If you haven’t gotten the chance to watch all six episodes of The Bisexual on Hulu yet, you’re probably wondering what to expect. But as someone who has watched all six episodes of The Bisexual, I’m not even sure if I can accurately describe what you should expect either. At the very least, I can say one thing to just completely ignore is the idea that this is just the British version of Girls. Because it seems like any female-led (and created and written) half-hour dramedy these days is compared to Girls, whether that holds up under any sort of scrutiny or not. (It typically does not, but this is all a soapbox for another day.)
Just to get everyone up to speed, The Bisexual is a new series starring, created by, co-written by, and directed by Desiree Akhavan (writer/director of Appropriate Behavior and The Miseducation of Cameron Post). In the series, Akhavan plays Leila, an Iranian-American living in London, who breaks off her romantic partnership of over a decade with Sadie (Maxine Peake) — who is also her business partner, so you can imagine the awkwardness that ensues — in order to explore the singledom she missed out on in her 20s. Of course, the issue becomes the fact that this exploration involves her acting on her attraction to men (despite identifying as a lesbian) for the first time in her life.
The Bisexual focuses on Leila pretty much having the quarter-life crisis she didn’t get to have in her 20s, and despite the (very played out, yet still prolific) stereotypes about bisexuals, Leila’s decision to open herself up sexually and romantically to the opposite sex doesn’t suddenly lead to a buffet of options, either male or female. Not only is she starting from scratch when it comes to men, she also sometimes ends up on a trial of sorts from the men themselves, wondering what it is about them that made a lesbian all of a sudden consider them the right man for the job. (It’s actually a pretty funny subversion of the toxic masculine idea that all it takes is the right man to turn a lesbian straight, and that’s before the series even brings out a parody of a human who exists as that type of character.)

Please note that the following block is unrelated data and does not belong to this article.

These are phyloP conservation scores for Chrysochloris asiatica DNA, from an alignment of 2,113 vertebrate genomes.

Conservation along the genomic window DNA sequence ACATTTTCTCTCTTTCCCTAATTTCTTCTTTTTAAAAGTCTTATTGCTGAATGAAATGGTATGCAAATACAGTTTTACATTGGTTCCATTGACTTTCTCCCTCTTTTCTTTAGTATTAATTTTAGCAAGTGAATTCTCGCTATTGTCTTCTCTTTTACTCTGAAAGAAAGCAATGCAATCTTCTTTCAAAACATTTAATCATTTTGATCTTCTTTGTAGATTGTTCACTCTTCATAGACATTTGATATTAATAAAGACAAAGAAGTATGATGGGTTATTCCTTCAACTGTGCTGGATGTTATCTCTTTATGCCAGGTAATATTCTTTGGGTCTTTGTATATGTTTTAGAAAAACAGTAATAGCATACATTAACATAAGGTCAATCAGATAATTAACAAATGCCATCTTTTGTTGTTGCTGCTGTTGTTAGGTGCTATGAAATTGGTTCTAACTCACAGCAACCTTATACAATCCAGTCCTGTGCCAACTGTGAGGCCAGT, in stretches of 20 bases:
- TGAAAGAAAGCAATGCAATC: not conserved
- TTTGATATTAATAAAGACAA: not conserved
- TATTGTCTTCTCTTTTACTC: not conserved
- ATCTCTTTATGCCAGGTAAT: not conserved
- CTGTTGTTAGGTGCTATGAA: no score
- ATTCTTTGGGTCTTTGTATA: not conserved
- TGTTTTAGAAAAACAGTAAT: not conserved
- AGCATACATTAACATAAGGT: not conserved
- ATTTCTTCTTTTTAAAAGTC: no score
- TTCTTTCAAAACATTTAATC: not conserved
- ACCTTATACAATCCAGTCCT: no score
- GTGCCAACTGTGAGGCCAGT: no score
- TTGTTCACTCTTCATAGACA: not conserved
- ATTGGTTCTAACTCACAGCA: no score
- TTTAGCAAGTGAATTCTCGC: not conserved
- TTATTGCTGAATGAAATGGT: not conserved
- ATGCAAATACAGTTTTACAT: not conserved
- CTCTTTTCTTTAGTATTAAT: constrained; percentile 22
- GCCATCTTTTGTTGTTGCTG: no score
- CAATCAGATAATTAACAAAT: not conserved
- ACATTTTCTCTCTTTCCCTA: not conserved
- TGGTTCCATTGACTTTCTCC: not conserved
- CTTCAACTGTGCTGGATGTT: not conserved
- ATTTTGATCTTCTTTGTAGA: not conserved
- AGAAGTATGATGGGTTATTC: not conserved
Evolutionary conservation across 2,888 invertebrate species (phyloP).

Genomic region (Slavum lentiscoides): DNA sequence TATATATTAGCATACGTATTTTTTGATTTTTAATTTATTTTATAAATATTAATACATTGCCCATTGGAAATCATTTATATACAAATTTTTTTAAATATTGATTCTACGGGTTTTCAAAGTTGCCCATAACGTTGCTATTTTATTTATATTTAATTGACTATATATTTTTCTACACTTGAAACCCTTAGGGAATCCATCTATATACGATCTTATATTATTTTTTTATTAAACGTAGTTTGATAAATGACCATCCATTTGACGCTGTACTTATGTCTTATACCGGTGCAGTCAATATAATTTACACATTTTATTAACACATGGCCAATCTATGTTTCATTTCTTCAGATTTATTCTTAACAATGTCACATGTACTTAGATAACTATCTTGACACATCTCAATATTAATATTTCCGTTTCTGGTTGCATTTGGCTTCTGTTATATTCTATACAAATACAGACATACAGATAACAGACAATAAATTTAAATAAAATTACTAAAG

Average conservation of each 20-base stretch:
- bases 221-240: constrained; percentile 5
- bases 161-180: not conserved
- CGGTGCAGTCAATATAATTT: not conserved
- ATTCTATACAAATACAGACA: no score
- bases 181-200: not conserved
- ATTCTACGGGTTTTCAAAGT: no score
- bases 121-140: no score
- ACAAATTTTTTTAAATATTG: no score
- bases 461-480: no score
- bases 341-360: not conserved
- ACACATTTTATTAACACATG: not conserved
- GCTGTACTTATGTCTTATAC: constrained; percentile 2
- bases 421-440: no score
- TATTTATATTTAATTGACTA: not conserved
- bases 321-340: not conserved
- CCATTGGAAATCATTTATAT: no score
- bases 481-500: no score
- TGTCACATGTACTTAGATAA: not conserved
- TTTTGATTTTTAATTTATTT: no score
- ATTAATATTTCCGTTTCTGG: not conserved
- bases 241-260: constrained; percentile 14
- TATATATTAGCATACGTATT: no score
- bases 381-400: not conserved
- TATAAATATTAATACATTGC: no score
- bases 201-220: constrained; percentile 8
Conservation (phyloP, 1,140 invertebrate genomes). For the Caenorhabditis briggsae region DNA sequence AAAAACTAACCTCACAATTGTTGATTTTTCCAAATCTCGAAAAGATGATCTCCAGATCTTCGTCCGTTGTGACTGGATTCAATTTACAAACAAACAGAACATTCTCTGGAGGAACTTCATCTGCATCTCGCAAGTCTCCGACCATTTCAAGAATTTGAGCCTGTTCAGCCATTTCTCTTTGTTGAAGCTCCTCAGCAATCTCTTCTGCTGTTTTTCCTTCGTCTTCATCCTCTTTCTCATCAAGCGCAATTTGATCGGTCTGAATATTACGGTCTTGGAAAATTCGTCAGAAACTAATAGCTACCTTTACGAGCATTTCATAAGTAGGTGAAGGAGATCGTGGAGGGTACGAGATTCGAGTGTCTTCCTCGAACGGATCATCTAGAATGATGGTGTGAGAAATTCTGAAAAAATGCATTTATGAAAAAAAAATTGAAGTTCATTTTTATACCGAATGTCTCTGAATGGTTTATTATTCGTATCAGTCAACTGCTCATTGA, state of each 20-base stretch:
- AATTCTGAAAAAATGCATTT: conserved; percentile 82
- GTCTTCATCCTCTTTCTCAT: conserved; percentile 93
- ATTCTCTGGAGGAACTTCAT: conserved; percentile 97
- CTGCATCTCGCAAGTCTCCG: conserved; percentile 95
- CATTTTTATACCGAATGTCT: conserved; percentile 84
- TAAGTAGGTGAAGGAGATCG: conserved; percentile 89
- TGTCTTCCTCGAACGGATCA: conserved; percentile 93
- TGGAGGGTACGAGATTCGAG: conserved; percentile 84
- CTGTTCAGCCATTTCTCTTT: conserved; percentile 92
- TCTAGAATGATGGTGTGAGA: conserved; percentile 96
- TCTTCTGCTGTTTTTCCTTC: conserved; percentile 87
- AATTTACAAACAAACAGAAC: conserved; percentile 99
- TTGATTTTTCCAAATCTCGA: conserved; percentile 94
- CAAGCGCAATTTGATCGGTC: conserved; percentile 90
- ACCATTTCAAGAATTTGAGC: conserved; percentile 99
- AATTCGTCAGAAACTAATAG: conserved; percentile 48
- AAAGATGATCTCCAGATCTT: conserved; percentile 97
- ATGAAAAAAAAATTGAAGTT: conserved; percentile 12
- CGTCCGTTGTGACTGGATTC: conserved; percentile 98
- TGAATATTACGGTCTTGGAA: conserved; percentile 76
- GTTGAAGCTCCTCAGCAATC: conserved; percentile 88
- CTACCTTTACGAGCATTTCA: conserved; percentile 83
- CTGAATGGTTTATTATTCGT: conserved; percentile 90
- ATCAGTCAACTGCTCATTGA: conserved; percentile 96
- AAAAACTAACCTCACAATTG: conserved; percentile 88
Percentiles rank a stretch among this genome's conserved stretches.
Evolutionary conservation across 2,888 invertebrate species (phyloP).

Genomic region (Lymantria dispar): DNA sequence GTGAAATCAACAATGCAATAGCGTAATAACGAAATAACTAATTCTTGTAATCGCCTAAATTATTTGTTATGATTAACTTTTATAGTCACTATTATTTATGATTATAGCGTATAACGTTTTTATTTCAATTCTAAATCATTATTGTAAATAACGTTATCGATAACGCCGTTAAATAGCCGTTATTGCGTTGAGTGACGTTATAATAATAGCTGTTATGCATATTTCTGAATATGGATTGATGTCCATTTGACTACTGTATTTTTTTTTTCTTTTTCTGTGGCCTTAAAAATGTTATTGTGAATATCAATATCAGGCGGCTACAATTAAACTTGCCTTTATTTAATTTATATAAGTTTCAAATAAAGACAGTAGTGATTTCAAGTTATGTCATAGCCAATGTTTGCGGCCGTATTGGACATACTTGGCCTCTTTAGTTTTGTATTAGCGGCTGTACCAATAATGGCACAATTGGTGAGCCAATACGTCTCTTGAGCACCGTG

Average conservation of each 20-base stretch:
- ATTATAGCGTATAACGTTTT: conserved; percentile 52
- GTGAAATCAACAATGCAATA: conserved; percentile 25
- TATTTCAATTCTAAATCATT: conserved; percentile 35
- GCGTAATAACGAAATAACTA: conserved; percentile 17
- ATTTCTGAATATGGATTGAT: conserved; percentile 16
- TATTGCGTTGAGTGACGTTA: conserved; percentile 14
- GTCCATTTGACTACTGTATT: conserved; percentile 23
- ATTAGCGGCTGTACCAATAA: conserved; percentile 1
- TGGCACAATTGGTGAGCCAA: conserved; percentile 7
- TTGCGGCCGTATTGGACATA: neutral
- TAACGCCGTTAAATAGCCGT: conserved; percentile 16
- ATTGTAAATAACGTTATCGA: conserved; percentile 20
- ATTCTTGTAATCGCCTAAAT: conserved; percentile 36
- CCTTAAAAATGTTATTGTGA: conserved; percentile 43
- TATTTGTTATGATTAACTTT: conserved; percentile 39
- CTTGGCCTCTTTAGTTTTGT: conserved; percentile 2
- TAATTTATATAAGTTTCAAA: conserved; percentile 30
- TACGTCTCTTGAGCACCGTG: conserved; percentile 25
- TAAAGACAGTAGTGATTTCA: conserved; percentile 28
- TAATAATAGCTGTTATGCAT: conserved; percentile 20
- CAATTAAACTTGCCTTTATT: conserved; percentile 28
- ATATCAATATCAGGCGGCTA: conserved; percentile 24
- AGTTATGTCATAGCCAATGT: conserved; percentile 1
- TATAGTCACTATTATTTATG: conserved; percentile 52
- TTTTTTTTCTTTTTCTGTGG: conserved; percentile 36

Despite the series title, Leila doesn’t go around calling herself a (or the) bisexual at any point. In fact, she pretty much proclaims to anyone she can — especially once people start questioning her own questioning of her sexuality — that she’s a lesbian. But she’s still treated like a unicorn out in the wild (and not even in a good way, more like the evil unicorn in DC’s Legends of Tomorrow) to the point where everyone else around her might as well just be calling her “the bisexual” instead of “Leila.” And if they were to do so, it would definitely be in a pointed manner at worst and simply a confused one at best. Because if Leila is confused, then her heterosexual roommate Gabe (Brian Gleeson), pretty much a walking stereotype of a tortured golden-boy writer, simply has no idea what’s going on when it comes to Leila’s sexuality, or her existence as a human being who exists past any particular label.
(An aside: If nothing else sways you to watch this series, please know that I really need someone to talk to about the fact that Brian Gleeson, brother of Domhnall and son of Brendan, spends this entire show looking like a poor man’s Ewan McGregor, which isn’t necessarily a bad thing, but is truly distracting in every scene he’s in.)